A recent publication by Punch Nigeria on the warning the Independent National Electoral Commission gave to political parties against the use of masquerades, public facilities and religious centres for campaigns has elicited varied opinions on social media.
In the article, The commission asked political parties to align strictly with the provisions of the Electoral Act to avoid sanctions as stipulated by the Act.
Campaigns for the presidential and National Assembly will start on September 28, exactly a month today.
The discussions monitored on social media by Investogist shows the majority of commentators disagreed with INEC’s position, and they are right and wrong at the same time in their positions on the issue.
We have always debated that Nigeria is a country of multiple laws, but with limited implementations. For this reason, anytime an agency of Government pushes for the implementation of any of the laws, there is always the tendency for it to be seen as being targeted at an individual or group of individuals for political reasons.
Yes, those that see it in such light may not be entirely wrong.
INEC would therefore do well to ensure that the electoral laws are applied uniformly across all political parties and their respective candidates, as well as applying same laws uniformly across the country and in equal measure to all voters.
On the issue of campaigns, which is the crust of the matter this morning, here is what the laws says:
Section 92 Nigeria Electoral Act 2022
Prohibition of certain conduct at political campaigns
(1) A political campaign or slogan shall not be tainted with abusive language directly or indirectly likely to injure religious, ethnic, tribal or sectional feelings.
(2) Abusive, intemperate, slanderous or base language or insinuations or innuendoes
designed or likely to provoke violent reaction or emotions shall not be employed or used in political campaigns.
(3) Places designated for religious worship, police stations, and public offices shall not be used –
(a) for political campaigns, rallies and processions; or
(b) to promote, propagate or attack political parties, candidates or their programmes or ideologies.
(4) Masquerades shall not be employed or used by any political party, aspirant or candidate during political campaigns or for any other political purpose.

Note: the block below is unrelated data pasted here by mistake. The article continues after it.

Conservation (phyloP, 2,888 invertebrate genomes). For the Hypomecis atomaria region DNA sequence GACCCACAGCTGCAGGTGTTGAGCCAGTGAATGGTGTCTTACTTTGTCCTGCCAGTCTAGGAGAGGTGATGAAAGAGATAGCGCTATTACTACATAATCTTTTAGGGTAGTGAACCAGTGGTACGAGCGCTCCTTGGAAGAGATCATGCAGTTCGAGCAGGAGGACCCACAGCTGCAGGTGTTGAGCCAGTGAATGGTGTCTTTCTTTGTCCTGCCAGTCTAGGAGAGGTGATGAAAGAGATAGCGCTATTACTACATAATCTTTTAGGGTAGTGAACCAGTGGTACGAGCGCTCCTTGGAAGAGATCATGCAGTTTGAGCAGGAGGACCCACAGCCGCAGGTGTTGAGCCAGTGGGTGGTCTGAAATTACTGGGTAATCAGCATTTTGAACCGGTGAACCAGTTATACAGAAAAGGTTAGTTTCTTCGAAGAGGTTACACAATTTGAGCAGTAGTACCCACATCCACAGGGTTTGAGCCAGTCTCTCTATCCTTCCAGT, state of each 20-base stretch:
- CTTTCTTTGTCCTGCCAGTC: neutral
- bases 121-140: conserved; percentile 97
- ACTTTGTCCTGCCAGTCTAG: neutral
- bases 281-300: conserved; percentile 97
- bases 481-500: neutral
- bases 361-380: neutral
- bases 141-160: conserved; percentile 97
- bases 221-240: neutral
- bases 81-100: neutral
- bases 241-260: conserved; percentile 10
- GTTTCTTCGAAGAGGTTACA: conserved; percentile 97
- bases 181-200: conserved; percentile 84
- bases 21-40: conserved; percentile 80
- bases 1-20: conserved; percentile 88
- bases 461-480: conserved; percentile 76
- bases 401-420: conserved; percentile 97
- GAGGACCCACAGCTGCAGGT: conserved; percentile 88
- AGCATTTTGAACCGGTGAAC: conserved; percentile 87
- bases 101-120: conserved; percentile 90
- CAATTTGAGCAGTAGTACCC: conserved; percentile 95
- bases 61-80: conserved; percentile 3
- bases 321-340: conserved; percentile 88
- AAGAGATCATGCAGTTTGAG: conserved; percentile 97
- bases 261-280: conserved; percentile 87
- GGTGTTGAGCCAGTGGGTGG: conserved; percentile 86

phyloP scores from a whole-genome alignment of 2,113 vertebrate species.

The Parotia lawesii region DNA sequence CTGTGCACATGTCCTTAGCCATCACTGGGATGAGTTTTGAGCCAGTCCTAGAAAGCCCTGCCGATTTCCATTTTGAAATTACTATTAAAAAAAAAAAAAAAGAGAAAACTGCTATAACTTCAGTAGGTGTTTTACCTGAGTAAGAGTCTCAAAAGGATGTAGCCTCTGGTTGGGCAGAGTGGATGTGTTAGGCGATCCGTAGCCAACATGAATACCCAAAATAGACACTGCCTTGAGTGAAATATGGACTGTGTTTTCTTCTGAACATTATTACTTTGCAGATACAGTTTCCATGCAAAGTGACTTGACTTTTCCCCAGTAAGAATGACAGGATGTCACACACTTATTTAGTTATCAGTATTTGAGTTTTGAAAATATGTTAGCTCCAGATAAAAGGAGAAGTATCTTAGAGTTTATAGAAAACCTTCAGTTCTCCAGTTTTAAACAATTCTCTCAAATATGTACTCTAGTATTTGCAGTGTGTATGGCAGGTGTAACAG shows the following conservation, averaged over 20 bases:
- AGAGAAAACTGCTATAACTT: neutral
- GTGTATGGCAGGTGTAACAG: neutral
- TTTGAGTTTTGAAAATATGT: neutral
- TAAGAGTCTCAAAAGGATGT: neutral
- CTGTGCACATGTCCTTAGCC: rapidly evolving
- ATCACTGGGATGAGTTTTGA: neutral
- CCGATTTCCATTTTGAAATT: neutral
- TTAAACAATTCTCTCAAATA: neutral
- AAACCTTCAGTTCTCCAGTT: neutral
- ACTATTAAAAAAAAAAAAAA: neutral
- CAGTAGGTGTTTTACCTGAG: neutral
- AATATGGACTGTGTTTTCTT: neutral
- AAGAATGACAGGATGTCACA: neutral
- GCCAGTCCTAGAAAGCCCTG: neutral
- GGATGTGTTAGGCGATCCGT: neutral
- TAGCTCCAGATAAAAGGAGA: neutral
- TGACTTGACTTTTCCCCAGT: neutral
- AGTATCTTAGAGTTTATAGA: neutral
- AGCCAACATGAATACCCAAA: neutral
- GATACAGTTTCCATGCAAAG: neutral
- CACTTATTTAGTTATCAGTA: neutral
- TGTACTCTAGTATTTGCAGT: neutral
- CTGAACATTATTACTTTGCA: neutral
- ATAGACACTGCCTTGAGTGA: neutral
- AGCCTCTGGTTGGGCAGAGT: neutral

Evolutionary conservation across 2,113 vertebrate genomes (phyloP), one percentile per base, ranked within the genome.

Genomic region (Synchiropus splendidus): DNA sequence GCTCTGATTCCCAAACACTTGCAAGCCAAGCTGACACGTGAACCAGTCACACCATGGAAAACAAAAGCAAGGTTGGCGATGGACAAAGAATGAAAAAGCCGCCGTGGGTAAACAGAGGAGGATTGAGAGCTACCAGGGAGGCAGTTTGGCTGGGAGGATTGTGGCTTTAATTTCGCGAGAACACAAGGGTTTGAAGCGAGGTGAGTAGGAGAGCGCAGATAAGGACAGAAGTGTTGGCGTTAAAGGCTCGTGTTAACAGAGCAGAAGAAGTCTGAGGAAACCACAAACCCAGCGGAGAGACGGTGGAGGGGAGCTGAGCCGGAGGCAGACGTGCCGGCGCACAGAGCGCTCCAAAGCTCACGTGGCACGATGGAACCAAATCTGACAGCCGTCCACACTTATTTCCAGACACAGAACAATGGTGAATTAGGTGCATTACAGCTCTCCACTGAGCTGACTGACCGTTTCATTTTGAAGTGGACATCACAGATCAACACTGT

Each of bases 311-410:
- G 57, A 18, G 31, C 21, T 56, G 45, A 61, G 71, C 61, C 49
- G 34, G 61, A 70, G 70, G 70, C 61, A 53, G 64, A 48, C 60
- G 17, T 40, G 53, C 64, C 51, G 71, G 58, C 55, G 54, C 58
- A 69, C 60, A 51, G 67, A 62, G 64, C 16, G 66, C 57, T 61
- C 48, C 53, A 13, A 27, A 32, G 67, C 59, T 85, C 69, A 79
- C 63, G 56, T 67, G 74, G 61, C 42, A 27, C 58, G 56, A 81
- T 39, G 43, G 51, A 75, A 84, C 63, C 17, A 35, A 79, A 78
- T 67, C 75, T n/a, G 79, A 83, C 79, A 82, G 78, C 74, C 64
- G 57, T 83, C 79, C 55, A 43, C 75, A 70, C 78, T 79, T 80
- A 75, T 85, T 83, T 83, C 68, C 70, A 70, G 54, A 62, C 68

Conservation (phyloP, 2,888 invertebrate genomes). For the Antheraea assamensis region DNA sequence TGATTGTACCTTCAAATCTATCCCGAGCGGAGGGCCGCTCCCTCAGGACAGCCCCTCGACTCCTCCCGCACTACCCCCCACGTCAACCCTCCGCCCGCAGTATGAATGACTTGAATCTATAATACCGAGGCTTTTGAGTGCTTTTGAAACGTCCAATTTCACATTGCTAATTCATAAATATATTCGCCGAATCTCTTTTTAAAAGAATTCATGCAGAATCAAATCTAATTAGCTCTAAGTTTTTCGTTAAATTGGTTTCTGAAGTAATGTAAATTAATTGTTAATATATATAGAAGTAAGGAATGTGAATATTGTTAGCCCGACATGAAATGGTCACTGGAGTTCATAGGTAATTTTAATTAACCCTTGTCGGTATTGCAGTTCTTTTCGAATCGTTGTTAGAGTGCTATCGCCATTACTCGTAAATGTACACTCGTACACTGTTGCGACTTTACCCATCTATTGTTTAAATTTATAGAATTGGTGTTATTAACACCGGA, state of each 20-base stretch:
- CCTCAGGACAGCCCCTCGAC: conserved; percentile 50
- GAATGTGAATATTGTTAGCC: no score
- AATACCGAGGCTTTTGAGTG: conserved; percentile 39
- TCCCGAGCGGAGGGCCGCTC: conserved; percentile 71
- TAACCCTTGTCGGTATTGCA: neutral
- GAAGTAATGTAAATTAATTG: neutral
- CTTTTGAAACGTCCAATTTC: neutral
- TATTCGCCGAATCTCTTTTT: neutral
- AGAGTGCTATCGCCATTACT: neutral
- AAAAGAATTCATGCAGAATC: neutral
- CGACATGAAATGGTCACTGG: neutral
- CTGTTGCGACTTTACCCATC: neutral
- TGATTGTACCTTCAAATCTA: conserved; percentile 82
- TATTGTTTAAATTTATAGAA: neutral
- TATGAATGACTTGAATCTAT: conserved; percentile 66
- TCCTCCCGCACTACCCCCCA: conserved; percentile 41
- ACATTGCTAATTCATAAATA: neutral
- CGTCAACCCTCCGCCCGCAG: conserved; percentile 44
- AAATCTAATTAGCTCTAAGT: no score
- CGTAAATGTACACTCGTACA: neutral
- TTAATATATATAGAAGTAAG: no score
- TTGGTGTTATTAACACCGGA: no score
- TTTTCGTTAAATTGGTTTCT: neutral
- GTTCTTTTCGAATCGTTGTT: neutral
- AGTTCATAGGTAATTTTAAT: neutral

(5) A political party, aspirant or candidate of a political party shall not retain, organise, train or equip any person or group of persons for the purpose of enabling them to be employed for the use or display of physical force or coercion in promoting any political objective or interest, or in such manner as to arouse reasonable apprehension that they are organised, trained or equipped for that purpose.
(6) A political party, aspirant or candidate shall not keep or use armed private security organisation, vanguard or any other group or individual by whatever name called for the purpose of providing security, assisting or aiding the political party or candidate in whatever manner during campaigns, rallies, processions or elections.
(7) A political party, aspirant or candidate that contravenes any of the provisions of this section commits an offence and is liable on conviction –
(a) in the case of an aspirant or candidate, to a maximum fine of N 1,000,000 or imprisonment for a term of 12 months; and
(b) in the case of a political party, to a fine of N2,000,000 in the first instance, and N 1,000,000 for any subsequent offence.
(8) A person or group of persons who aids or abets a political party, an aspirant or a candidate in contravening the provisions of subsection (5), commits an offence and is liable on conviction to a fine of N500,000 or imprisonment for a term of three years or both.
Nnamdi Maduakor is a Writer, Investor and Entrepreneur